Mother’s Fantacy : Debunking Myths


 By Delaroche,Paul (born 17 July 1797 - died 4 November 1856) France“We should no longer allow a mother to be defined as ‘just a mom.’ It is on her back that great nations are built. We should no longer allow any woman’s voice to be drowned out or disregarded. As we affirm other women, and as we teach our sons, husbands and friends to hold them in the highest regard, we honor both the mothers whose shoulders we’ve stood on and the daughters who will one day stand tall on ours.” Oprah

I remember an argument with my Father during my “know it all University student days” studying to become a teacher.  I lashed out at him for spanking me ONCE!  I mean, I was in the middle of taking Child Developement courses and ALL the text books would portray the perfect family. How an authoritative parent is better than an authoritarian parent or permissive parent.  How yelling, screaming, and belittling will scar a child for life, spanking was a redundant and destructive way to discipline a child,  AND giving in and not being a consistent parent was a “no no”.

So much stuff to remember.  Is there a test?

My father stood his ground stating that I was out of control, and that spanking was the only way!  Was he right, probably not.  Do I agree with spanking, no.  Have I ever spanked my children, yes!… and yes dad, I forgive you.. I understand now.

We have all these ideals in our minds about how “motherhood” is this blissful place where puppies and unicorns live, and that our time with our children, the whole 18 years plus they live with us, will be grand.  Oh.. and I swore to myself  I will never EVER yell, scream or spank my kids.  EVER!

Well guess what?

When my daughter arrived into the world (my first-born) I can honestly say that is was one of the most beautiful moments of my life.  Just watching her in her little pink hat as she was laid next to me, admiring that she was mine.  All my childhood doll playing days came up, and this one was alive!  No, I am not comparing my daughter to a doll, well maybe a little, however, when 3rd week of 3 o’clock feedings came or when  every single time I went to sit down to eat, she would wail so loud, we renamed her:  Godzilla! (please google old Godzilla movies  and find a video of it screaming she did sound exactly like that).  The feelings of gooey love still came, however, these new “unknown” and unexpected feeling came too:  frustration and resentment!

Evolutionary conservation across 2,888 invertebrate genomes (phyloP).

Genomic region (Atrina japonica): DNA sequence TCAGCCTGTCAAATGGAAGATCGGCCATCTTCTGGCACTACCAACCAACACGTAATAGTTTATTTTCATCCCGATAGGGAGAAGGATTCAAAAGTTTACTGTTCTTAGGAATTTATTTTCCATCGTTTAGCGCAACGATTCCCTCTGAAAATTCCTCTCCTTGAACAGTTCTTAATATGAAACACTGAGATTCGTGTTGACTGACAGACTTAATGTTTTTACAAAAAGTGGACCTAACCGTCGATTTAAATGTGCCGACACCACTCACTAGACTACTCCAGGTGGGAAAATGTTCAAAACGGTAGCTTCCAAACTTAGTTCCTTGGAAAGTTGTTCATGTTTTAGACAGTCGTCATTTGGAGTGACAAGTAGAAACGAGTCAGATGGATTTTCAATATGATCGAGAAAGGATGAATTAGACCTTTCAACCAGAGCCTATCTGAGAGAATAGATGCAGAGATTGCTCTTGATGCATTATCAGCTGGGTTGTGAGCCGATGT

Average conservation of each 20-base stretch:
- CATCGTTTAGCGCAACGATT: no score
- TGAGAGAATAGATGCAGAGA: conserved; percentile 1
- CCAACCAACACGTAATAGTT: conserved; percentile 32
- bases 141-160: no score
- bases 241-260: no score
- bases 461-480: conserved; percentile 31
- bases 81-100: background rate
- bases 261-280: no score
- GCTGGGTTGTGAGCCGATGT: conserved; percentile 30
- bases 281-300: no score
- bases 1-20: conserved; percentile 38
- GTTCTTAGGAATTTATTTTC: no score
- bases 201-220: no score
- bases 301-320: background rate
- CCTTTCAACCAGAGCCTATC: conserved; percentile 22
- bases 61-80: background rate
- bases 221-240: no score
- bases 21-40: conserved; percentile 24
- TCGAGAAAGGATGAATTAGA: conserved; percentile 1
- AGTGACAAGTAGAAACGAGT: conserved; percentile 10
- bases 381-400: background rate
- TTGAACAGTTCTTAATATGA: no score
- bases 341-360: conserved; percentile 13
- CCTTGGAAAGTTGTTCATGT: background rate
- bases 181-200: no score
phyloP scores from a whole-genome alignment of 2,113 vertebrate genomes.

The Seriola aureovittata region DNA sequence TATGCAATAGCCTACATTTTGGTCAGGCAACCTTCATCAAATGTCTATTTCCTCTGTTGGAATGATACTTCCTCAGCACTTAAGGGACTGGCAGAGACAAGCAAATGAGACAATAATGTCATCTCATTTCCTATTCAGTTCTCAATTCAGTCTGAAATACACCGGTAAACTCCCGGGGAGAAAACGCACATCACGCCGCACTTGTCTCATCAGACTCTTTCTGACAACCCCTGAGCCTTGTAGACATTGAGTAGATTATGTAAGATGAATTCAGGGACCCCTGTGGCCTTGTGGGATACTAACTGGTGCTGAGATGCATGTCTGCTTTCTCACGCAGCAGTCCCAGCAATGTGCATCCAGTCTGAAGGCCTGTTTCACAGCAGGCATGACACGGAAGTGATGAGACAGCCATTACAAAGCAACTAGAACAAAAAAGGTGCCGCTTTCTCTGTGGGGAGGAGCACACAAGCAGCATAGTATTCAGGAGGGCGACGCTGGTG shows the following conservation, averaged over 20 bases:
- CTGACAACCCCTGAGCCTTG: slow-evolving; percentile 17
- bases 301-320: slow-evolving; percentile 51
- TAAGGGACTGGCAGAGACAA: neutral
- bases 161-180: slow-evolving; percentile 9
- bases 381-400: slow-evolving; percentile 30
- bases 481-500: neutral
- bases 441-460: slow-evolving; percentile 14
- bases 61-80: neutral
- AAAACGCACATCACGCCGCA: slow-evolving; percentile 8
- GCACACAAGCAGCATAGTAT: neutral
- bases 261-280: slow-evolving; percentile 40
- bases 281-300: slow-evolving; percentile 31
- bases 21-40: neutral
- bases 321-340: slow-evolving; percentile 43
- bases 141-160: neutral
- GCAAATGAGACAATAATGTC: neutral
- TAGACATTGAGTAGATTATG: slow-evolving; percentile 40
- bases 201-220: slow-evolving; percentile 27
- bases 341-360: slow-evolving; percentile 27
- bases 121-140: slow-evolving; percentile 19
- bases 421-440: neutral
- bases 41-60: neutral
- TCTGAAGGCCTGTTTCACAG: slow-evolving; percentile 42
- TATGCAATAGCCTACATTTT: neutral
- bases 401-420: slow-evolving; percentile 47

Nope, I didn’t resent my child (yet) I resented the fact that my whole life of “freedom” was in shambles.  I was terrified and self-judgemental and I was afraid I was doing it all WRONG!

Sleep when she sleeps!

Right!! Worst advice ever!  When she sleeps, I am busy washing clothes, bottles, and doing household chores.  I am making dinner for the family and trying to find some time to watch tv and talk to my friends.

As the years passed, and my son came along, I quickly realized that all my motherhood fantasies went out the proverbial window.  Woosh!

I am not being cynical, I am being truthful.  I hated being pregnant, especially with my son, because I felt like a whale! I mean, he was almost 10 pounds when he was born.  Sleepless nights did not end when they were babies, and tell me:  “Why is my heart always on my sleeve?”

After taking at least 3 parenting classes, attending parent support groups and reading all the textbooks, I realized that I do not give myself enough credit as a mom. I was comparing.  I bet you don’t either, if you are a man, do you give yourself enough credit as a dad?

Did you know self-centeredness is “normal” for a teen! Wow good news!  

The other day I was in a support group talking about raising my teens.  (If you think raising a toddler is challenging, wait until you raise a teen).  Being a single parent, again, I try to set limits and show my children I am there even though I am going through a depression.  The frustrating part is discovering that “Godzilla” is back, and my son is following right in her footsteps!   The tantrums are different, and boy are they self-centered! So I am patient, kind, and ask them what they “need”.  I ignore, nurture and am way over protective.  I feed them, buy their favorite cereal, and throw in their laundry once and awhile.  When I said to the social worker that day, how proud I was of my children since the separation.  She asked “How proud are you of yourself?  Kim, you do not give yourself enough credit!  I think you are an amazing mom!!